Rishi Sunak offers UK’s allies cause for hope but Tory dangers linger
Without Liz Truss’s economic mess there would be no UK Prime Minister Rishi Sunak. But his inevitable focus on the cleanup job has left allies wondering how he’ll handle international issues — and whether his pragmatist, pro-growth instincts can beat out the more extreme voices in his party.
There may be an early indication at United Nations talks on climate change next week in Egypt, and at the two-day Group of 20 meeting in Indonesia starting Nov. 15 focused on boosting the global recovery from the pandemic.
Both are the type of geopolitical set-piece where real progress can be elusive, and almost certainly impossible if a world leader opts for a Trump-like stance. According to one diplomat, the world wants Sunak to revert to the steady, dependable, perhaps boring British diplomacy that predates the topsy-turvy Boris Johnson years and his ill-fated successor, Truss.
It’s an approach that ought to suit Sunak, Britain’s youngest prime minister in more than two centuries, who came to politics via a career in finance and an MBA from Standford in California. But as always in his post-Brexit Conservative Party, much depends on the strength of resistance from Tory hardliners.
Any whiff of Sunak ‘going soft’ on the European Union or on China — or climate change — is likely to trigger a political headache.
It’s a dynamic that’s already visible in talks on a free-trade deal with India, where logic suggests that Britain’s first Hindu premier could help grease the wheels. Yet internal party politics led Sunak to appoint an immigration hardliner to his Cabinet in Suella Braverman, which risks slowing progress.
Still, there are some signs a Sunak’s arrival will soften the harder edges of recent British foreign policy. His office confirmed Thursday that Sunak has abandoned Truss’s controversial proposal to move the British embassy to Jerusalem from Tel Aviv, for example.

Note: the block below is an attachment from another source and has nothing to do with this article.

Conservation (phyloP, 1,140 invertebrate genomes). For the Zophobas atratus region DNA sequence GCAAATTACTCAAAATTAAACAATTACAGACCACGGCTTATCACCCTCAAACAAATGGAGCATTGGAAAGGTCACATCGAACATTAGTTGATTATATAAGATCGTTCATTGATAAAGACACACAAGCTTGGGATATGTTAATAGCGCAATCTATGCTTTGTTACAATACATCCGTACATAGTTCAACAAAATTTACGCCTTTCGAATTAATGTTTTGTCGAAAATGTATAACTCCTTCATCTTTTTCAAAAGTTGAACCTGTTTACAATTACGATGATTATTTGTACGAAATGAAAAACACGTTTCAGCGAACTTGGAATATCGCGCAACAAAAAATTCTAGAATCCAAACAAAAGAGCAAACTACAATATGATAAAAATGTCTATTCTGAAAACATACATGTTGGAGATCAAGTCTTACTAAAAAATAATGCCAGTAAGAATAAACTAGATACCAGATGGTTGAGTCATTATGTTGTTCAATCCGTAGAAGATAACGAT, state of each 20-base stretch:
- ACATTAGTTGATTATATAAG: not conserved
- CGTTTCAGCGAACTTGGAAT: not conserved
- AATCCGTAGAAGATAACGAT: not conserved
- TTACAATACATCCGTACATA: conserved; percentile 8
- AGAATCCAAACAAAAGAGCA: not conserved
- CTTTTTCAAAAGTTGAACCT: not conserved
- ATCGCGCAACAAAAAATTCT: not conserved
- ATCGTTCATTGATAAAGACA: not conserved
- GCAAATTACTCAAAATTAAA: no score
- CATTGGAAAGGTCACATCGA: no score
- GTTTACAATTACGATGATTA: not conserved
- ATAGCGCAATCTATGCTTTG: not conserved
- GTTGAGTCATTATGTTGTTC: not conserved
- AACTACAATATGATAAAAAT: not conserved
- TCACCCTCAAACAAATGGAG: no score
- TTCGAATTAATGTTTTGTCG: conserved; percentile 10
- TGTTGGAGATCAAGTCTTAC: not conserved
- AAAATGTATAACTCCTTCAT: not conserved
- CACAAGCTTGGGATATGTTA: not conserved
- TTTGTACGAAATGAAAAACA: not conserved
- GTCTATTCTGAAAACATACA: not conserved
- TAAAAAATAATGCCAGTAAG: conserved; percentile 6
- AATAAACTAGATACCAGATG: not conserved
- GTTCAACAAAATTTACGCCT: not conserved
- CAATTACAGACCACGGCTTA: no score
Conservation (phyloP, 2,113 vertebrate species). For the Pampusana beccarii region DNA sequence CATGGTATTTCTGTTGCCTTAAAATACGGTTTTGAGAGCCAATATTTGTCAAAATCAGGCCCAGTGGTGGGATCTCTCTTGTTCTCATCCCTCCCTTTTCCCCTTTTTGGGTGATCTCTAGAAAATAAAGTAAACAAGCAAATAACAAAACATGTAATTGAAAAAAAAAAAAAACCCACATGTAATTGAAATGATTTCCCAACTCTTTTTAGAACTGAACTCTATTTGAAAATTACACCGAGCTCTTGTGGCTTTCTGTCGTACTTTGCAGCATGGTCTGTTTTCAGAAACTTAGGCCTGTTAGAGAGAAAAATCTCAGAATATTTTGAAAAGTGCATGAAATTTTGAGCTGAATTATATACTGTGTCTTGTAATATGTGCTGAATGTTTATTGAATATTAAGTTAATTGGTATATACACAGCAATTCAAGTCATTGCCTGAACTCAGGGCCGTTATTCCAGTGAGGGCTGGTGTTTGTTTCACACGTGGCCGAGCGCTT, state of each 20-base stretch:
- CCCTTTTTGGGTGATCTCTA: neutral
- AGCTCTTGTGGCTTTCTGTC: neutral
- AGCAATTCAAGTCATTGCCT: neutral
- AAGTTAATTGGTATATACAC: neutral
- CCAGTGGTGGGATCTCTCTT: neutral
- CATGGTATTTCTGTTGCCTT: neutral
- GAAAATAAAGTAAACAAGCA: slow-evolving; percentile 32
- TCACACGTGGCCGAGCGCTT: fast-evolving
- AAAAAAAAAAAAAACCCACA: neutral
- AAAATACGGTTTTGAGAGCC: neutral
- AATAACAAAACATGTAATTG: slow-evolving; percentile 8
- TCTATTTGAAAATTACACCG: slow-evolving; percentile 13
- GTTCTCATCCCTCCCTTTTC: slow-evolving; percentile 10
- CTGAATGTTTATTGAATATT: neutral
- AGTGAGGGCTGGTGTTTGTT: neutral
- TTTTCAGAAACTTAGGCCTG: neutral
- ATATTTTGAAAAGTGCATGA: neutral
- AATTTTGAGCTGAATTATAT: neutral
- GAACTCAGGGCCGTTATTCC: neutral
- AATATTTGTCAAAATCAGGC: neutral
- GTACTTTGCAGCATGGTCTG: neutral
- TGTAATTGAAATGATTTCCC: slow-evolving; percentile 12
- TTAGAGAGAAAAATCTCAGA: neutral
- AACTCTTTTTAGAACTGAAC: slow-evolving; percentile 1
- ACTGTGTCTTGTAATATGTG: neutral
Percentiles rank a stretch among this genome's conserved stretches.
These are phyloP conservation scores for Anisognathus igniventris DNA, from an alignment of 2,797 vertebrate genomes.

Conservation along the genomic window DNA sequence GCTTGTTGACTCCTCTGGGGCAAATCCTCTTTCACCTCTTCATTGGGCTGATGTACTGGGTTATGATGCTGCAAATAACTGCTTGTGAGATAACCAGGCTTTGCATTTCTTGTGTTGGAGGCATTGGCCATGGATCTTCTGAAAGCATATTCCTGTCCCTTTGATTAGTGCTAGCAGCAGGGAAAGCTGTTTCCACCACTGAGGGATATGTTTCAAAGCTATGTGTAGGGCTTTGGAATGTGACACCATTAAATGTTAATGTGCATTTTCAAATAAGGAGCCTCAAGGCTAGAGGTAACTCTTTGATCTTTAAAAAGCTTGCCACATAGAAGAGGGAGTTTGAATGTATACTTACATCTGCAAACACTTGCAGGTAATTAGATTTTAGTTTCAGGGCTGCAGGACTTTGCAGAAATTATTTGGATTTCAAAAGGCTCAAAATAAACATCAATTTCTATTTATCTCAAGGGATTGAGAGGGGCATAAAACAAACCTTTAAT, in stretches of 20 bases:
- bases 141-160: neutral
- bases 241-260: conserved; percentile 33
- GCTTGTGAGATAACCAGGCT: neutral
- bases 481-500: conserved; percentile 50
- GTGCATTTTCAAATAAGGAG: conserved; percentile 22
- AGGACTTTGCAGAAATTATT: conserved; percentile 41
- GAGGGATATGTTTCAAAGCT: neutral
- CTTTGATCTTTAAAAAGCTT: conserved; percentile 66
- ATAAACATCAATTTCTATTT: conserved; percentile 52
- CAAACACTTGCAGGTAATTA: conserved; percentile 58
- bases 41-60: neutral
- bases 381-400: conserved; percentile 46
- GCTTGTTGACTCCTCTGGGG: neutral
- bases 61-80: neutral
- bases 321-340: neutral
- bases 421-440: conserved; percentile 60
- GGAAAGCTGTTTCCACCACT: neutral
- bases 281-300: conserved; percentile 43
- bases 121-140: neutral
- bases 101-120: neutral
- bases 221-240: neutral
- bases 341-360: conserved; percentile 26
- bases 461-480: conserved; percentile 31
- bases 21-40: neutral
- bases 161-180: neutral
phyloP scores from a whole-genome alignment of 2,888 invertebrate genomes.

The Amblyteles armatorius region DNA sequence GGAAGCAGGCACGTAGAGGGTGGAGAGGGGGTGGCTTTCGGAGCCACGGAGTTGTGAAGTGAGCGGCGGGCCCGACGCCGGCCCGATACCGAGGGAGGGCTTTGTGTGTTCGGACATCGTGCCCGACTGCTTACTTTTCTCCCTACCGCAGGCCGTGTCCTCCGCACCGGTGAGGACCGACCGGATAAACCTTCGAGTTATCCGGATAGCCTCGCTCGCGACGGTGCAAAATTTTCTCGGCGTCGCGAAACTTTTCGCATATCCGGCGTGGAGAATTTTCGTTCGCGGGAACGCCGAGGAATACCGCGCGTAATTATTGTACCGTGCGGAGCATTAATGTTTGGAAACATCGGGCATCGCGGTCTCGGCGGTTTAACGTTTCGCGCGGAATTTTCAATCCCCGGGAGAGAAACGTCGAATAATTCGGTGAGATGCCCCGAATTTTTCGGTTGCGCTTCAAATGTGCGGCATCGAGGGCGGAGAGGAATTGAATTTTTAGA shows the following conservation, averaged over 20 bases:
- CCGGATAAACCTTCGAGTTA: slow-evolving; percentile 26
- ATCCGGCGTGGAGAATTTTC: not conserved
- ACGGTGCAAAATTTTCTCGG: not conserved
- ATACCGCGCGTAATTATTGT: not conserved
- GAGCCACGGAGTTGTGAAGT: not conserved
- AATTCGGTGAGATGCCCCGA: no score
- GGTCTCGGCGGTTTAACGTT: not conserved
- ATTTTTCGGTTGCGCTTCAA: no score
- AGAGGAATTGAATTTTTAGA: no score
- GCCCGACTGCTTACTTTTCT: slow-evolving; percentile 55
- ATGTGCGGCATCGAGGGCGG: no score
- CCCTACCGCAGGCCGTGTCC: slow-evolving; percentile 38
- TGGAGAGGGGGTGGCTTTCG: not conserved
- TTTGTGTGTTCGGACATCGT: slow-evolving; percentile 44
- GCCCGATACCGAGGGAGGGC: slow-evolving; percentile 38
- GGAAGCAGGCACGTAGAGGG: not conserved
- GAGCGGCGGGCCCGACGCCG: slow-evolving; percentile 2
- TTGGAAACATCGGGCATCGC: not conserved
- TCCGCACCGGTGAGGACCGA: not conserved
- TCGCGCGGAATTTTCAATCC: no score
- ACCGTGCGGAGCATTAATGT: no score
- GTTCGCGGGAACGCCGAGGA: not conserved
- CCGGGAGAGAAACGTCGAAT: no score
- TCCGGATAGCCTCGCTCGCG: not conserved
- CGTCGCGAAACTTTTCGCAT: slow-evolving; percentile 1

The problem for foreign diplomats is that Sunak has yet to say much publicly about his foreign agenda.
Whereas both Truss and Boris Johnson were both former foreign secretaries — meaning the world knew where they stood on issues when they took the top job — Sunak rose through Treasury ranks. Even in the UK, he is still widely known as being Chancellor of the Exchequer during the pandemic, and has yet to fully emerge from Johnson’s shadow.
Last month, Joe Biden inadvertently illustrated the UK premier still has some work to do. During a Diwali event at the White House, the US president mispronounced Rishi Sunak as “Rashee Sanook.”
Yet Sunak does come into the job with some overseas connections. According to a German official, Chancellor Olaf Scholz has a positive impression of Sunak after they met when both were finance ministers during the Covid-19 outbreak, and is looking forward to another meeting. There is some hope the British government will be more stable to boost cooperation, the official said.
Another European diplomat said they are reserving judgment to see if the nicer tone from Sunak’s team translates into changes in substance.
“The initial reaction has been that hopefully he will be a bit easier to work with than Liz Truss; that’s a personality thing,” said Emily Lydgate, deputy director of the UK Trade Policy Observatory, a partnership between Chatham House and the University of Sussex. “It’s a case of wait and see.”
It’s the economy
Sunak’s obsession with the economy is likely to mean a more pragmatic approach to foreign policy on some issues.
The embassy in Israel is a case in point. After Donald Trump moved the US embassy to Jerusalem in 2018, then British Prime Minister Theresa May denounced the move as provocative, given both Israelis and Palestinians consider Jerusalem to be their capital.
But Truss twice suggested she would follow Trump’s example. Now, amid widespread criticism at home and abroad, Sunak’s has made clear it’s not a fight he has any interest in having.